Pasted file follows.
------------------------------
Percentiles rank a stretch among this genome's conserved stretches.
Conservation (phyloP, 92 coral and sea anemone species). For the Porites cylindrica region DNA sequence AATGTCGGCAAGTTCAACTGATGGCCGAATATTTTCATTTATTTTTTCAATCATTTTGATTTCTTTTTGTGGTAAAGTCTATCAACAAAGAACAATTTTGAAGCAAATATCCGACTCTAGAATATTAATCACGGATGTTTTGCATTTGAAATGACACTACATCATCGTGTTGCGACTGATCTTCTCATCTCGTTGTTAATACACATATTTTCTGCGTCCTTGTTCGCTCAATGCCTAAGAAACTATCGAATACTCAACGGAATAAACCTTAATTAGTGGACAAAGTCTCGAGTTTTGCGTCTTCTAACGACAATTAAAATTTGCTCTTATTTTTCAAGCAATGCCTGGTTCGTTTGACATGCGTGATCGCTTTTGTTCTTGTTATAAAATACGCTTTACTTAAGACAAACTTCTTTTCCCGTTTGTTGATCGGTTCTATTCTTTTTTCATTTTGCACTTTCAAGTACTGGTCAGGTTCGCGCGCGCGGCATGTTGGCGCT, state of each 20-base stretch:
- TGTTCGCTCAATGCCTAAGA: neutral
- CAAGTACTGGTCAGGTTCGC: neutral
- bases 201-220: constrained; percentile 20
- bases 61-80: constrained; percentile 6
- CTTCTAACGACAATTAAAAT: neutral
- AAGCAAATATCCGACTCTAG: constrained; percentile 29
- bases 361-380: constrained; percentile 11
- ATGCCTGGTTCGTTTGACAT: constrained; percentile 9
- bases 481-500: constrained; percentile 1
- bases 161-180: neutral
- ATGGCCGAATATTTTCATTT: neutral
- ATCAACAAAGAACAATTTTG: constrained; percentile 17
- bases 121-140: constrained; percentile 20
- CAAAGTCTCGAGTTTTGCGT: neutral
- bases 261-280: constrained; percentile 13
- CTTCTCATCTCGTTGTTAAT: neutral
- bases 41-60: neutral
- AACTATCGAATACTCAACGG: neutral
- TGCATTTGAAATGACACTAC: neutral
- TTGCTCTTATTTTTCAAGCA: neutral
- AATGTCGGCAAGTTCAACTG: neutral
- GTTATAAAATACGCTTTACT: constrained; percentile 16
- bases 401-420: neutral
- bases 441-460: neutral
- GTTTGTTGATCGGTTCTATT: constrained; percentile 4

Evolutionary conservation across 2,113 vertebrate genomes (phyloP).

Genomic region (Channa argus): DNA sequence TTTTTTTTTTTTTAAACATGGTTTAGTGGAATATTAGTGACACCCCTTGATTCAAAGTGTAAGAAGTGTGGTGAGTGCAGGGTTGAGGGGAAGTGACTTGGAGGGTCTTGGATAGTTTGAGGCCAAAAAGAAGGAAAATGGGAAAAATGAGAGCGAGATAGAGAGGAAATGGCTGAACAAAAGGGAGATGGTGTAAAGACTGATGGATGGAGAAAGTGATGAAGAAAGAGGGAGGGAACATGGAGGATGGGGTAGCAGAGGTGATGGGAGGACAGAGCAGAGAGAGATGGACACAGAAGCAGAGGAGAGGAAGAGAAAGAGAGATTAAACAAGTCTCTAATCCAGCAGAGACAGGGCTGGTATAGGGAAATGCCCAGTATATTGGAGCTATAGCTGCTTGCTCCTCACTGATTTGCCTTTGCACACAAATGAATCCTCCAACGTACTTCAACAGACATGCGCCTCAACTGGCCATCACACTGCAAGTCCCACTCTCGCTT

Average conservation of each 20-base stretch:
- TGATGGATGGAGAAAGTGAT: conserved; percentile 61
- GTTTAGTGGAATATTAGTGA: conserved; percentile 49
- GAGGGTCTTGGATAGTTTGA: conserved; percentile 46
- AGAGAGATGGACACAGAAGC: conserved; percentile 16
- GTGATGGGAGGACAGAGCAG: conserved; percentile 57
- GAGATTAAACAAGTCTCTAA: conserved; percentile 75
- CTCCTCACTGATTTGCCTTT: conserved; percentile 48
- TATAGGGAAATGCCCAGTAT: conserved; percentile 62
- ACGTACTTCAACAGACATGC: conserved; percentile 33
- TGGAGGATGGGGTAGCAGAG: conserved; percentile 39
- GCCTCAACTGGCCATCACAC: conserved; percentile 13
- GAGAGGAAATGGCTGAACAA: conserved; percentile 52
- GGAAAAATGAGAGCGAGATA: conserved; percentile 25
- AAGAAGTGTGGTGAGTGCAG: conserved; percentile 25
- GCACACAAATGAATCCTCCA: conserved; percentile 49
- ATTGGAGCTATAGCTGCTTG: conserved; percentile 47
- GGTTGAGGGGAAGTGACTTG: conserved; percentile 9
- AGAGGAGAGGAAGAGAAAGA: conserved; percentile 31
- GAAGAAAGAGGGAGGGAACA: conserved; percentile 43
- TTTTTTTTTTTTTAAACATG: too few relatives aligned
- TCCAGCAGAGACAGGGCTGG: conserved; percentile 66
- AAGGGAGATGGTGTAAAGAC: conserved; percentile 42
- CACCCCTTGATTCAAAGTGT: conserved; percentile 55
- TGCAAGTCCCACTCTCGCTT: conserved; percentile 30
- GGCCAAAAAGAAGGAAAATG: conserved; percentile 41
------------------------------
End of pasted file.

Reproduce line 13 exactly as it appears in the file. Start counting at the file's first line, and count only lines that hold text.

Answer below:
- ATGGCCGAATATTTTCATTT: neutral